Doge Leonardo Loredan by Giovanni Bellini
Interpretation of Venetian Renaissance Portrait

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Doge Leonardo Loredan
By Giovanni Bellini.
Considered to be one of the
Greatest portrait paintings of
the sixteenth century.

Portrait of Doge Leonardo Loredan (1502)


Other Renaissance Portraits Explained


Name: "Portrait of Doge Leonardo Loredan"
Date: 1501-2
Artist: Giovanni Bellini (1430-1516)
Medium: Oil painting on poplar panel
Genre: Portrait Art
Movement: Renaissance art in Venice
Location: National Gallery, London

For analysis and explanation of other important pictures from the Renaissance, see: Famous Paintings Analyzed (1250-1800).

For analysis of paintings by
Venetian artists like
Giovanni Bellini, see
our educational articles:
Art Evaluation and
How to Appreciate Paintings.

Analysis of the Portrait of Doge Leonardo Loredan

A celebrated example of Venetian portrait painting, Giovanni Bellini's official Portrait of Doge Leonardo Loredan (1436-1521) depicts the powerful but irritable chief magistrate and leader of Venice, who ruled the city and its Republic from 1501 to 1521. He is shown wearing his official hat - a corno ducale worn over a linen cap - and his ceremonial silk robe complete with ornate buttons. The Latin version of Bellini's name (IOANNES BELLINVS) is written on the illusionistic piece of paper which is painted on the balustrade running across the foot of the painting. Inspired partly by the Netherlandish Renaissance, and partly by the dignified portrait busts of Ancient Rome, the picture exemplifies the sumptuous, colouristic and aristocratic nature of Venetian painting - a style derived from the Byzantine art of Constantinople, Venice's chief trading partner - of which Bellini was the leading exponent. See also his Ecstasy of St Francis (1480) and his San Zaccaria Altarpiece (1505). The Bellini family as a whole was distinguished by its creativity. Giovanni's father was the painter Jacopo Bellini (1400-1470), while his elder brother was the portraitist Gentile Bellini (1429-1507), and his brother-in-law was Andrea Mantegna (1430-1506). Giovanni also taught Titian and Giorgione, who would become two of Venice's greatest artists.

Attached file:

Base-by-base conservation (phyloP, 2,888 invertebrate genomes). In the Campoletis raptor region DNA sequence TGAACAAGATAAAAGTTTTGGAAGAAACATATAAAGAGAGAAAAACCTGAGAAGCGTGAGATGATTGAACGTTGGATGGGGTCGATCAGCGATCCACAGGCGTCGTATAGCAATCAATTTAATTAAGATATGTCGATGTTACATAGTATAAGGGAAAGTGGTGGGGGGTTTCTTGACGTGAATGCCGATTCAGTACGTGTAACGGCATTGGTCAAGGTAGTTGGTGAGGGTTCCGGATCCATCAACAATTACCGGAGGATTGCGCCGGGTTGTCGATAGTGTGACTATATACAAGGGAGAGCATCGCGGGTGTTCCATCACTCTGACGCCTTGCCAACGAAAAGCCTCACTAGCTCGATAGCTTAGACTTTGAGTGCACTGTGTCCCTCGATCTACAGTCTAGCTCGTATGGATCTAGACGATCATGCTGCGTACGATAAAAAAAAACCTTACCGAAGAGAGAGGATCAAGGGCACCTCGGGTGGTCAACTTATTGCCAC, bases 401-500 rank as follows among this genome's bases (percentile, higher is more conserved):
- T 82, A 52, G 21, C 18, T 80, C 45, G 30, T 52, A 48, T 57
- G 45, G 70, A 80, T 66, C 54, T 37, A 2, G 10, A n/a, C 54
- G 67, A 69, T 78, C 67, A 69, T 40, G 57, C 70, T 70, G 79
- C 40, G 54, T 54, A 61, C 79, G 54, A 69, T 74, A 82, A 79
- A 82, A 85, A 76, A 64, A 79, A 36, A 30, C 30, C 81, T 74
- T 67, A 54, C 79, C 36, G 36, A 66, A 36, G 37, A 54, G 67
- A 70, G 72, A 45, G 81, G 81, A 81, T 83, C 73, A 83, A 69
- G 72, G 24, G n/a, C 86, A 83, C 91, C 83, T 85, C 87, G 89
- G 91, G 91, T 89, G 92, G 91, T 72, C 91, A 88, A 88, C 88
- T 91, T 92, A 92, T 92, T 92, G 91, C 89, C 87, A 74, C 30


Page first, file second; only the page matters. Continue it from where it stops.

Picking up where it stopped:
NOTE: For more about the differences between Venetian art and the Florentine Renaissance, see: Colorito versus Disegno.

Whe this portrait was painted, Venice was almost certainly the richest city in the world, and - with 180,000 inhabitants - the second largest city in Europe after Paris. The territory of the Republic of Venice covered some 27,000 square miles and had over 2 million inhabitants. The Venetian ruler, the Doge, was therefore a very important man, and - unfortunately for Bellini - was somewhat prickly and impatient. Perhaps because of this, Bellini opted not to focus on the personal characteristics of the sitter, but rather on the power of the Doge as an institution. He does this in three ways.



First, Bellini pays meticulous attention to the Doge's ceremonial outfit, especially the gold-threaded damask and patternwork of his brocaded silk jacket. His hat and buttons are also reproduced with great fidelity. His skill in rendering the differing fabrics undoubtedly stemmed from his knowledge of Flemish painting, whose exponents - like Jan van Eyck - were the acknowledged leaders in realist painting. Second, he gives the Doge a classical, assured pose, which lends him the sort of gravitas often seen in Roman Emperors and the like. His face is strikingly lifelike, and Bellini turns it towards the light, allowing us to see subtle traces of stubble as well as a range of facial wrinkles. (These details are also brought to life by the artist's use of thin transparent layers of paint on the face, rather than the thick layers used on the clothing.) Third, so as to compel us to focus on the sitter, Bellini eliminates any depth in the portrait by creating a flattened backdrop filled with a deep blue. In this way, he turns an irritable 65-year old Venetian politician into a solid symbol of Venetian power and authority.

This is subtly reinforced by Bellini's use of light. The angle, nature and colour of the light shining on the Doge's face suggests that the sun is low in the sky (but far from setting), hinting at a time of late afternoon or early evening. This indication of passing time, along with the age of Loredan's face, may be a reference to the symbolic comparison between the duration of a day and the natural span of a human life. The point being, that the Doge still has a good amount of life left in him. A conclusion which would have been reassuring to the city of Venice as well as the sitter. In all, the work is one of the greatest Renaissance portraits of the sixteenth century.

Note: For more about 16th century art in Venice, please see: Venetian Drawing (1500-1600) and Venetian Altarpieces (1500-1600).

Other Renaissance Portraits Explained

For an interpretation of other Renaissance portrait paintings, see the following articles:

Lady with an Ermine (1490) Czartoryski Museum, Krakow.
By Leonardo da Vinci.

Mona Lisa (La Gioconda) (1503-06) Louvre, Paris.
By Leonardo da Vinci.

Portrait of Baldassare Castiglione (1514-15) Louvre, Paris.
By Raphael.

Pope Leo X with Cardinals (1518) Galleria Palatina, Pitti Palace, Florence.
By Raphael.

Pope Paul III with his Grandsons (1546) Capodimonte Museum, Naples.
By Titian.


• For the meaning of other Renaissance paintings, see: Homepage.

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